Artist: André Derain (French, Chatou 1880–1954 Garches)
Medium: Oil on canvas
Dimensions: 31 7/8 x 39 1/2 in. (81 x 100.3 cm)
Credit Line: Gift of Raymonde Paul, in memory of her brother, C. Michael Paul, and Purchase, Lila Acheson Wallace Gift, 1982
Accession Number: 1982.179.29
Rights and Reproduction: © 2017 Artists Rights Society (ARS), New York
In the summer of 1905 André Derain, then twenty-five, left Paris for a two-month sojourn with his friend Henri Matisse. They settled in the small fishing town of Collioure, on the southwest coast of France near the Spanish border. The painters had first met in Eugène Carrière's Paris studio in 1899, and it was with Matisse's help that Derain had received his parents' permission to pursue a career in art. During the summer in Collioure the two men discussed art theory and painted canvases filled with bright light, high color, and exuberant, often broken brushwork. Along with Maurice de Vlaminck, they were the major proponents of a short-lived movement known as Fauvism. (The term "Fauves"—"Wild Beasts"—was attached to these artists when their innovative work shocked and offended the sensibilities of viewers at the 1905 Salon d'Automne exhibition in Paris.)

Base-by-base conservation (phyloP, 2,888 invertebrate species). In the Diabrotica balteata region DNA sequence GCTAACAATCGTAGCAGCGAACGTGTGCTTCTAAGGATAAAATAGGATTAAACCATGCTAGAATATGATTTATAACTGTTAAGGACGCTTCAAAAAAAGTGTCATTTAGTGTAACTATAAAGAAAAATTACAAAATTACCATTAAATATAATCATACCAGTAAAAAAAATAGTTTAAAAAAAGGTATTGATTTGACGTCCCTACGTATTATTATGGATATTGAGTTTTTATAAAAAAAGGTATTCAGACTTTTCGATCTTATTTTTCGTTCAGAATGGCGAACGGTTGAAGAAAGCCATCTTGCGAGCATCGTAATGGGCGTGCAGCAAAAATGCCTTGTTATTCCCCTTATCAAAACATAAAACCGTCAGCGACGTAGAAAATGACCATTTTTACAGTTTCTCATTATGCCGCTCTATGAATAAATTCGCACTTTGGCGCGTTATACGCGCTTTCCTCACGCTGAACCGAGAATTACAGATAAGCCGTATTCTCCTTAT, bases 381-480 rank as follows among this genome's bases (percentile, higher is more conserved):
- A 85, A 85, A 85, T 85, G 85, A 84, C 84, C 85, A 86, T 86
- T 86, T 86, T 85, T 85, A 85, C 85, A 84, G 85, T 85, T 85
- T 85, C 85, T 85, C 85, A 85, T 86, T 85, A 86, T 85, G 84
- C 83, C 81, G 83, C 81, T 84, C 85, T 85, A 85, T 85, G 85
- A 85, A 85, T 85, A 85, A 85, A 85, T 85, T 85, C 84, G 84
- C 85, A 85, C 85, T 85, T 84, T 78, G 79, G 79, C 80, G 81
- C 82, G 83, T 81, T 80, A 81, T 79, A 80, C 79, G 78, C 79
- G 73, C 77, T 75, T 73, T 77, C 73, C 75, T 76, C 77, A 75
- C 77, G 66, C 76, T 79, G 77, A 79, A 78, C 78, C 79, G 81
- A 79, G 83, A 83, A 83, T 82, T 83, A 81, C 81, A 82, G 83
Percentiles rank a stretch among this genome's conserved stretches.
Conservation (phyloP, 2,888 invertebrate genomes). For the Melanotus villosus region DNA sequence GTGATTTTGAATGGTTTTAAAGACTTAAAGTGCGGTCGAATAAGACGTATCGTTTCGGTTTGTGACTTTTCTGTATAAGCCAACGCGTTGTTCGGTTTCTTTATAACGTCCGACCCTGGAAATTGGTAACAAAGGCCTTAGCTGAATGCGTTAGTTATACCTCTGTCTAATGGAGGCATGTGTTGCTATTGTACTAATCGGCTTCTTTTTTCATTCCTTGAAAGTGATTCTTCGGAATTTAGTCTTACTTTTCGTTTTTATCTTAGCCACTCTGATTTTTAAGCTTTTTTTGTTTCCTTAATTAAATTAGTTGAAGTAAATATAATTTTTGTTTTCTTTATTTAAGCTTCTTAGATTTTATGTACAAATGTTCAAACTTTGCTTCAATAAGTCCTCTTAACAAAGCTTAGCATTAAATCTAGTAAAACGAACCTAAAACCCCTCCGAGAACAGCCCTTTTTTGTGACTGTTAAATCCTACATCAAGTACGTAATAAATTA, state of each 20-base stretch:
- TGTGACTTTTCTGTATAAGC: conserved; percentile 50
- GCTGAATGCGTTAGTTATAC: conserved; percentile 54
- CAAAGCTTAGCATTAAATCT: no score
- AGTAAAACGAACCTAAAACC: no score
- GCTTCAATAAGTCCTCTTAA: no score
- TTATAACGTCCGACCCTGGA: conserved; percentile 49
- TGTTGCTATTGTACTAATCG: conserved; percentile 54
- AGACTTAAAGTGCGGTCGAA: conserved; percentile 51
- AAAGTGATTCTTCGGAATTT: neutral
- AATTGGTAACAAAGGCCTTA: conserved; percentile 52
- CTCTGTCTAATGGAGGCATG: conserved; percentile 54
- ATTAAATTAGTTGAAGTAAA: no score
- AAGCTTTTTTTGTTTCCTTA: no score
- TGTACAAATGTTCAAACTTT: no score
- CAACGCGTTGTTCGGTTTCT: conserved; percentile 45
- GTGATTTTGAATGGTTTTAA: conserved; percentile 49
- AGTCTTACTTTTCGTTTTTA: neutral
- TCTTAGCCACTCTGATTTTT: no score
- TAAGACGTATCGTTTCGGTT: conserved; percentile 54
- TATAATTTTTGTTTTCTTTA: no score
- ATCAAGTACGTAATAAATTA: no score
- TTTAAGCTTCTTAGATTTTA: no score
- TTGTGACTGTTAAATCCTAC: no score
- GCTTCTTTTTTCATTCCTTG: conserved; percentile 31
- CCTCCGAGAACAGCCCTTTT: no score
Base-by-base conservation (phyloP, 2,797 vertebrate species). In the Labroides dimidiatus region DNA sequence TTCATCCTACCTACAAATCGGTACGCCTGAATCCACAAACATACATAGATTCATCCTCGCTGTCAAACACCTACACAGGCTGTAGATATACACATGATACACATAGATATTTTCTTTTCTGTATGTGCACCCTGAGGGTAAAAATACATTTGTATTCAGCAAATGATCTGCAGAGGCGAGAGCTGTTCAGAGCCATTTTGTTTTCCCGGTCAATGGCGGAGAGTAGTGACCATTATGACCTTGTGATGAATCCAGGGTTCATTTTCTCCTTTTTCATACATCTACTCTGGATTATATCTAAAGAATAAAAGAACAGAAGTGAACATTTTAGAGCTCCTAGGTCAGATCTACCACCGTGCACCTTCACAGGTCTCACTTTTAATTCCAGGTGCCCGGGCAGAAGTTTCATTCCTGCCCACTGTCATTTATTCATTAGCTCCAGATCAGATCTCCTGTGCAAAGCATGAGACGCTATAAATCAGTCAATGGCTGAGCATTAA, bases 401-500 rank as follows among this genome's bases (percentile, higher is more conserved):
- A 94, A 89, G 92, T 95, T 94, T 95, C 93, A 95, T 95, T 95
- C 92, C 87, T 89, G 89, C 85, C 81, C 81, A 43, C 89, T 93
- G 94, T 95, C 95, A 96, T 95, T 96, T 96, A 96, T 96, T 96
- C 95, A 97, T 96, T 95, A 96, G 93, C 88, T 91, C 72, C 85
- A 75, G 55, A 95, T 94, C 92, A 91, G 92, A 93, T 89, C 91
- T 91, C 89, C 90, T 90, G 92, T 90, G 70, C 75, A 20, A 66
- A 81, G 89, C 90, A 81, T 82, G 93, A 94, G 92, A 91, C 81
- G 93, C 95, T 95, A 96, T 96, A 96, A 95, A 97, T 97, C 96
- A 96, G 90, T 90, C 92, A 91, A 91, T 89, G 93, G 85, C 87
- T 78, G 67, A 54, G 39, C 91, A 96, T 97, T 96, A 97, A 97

Although Matisse and Derain worked closely in Collioure and painted similar scenes, their styles remained distinct. A painting like "Fishing Boats, Collioure" vividly illustrates Derain's characteristic use of dramatic perspective and diagonal recession into space. We take in the entire panorama from a high vantage point: busy figures on the shore, rocking boats and sails, and the majestic blue and green mountains anchored in the background and capped by billowy pink clouds. The curved shoreline and rhythmic arrangement of overlapping sails lead our eye into the picture. Two seated men, surrogates for the viewer, observe the energetic scene. Derain's palette is Fauvist: vibrant and unnatural. One senses, however, his growing dissatisfaction with this style of painting. The discordant mixture of divisionist brushwork and flat painting and the insistence on heavily outlined images to enhance volumetric form seem contrived and angry. Indeed, Derain was soon to purge himself of Fauvism's impetuosity and go on to produce austere, monochromatic, Cubist-inspired works, several of which are in the Museum's collection.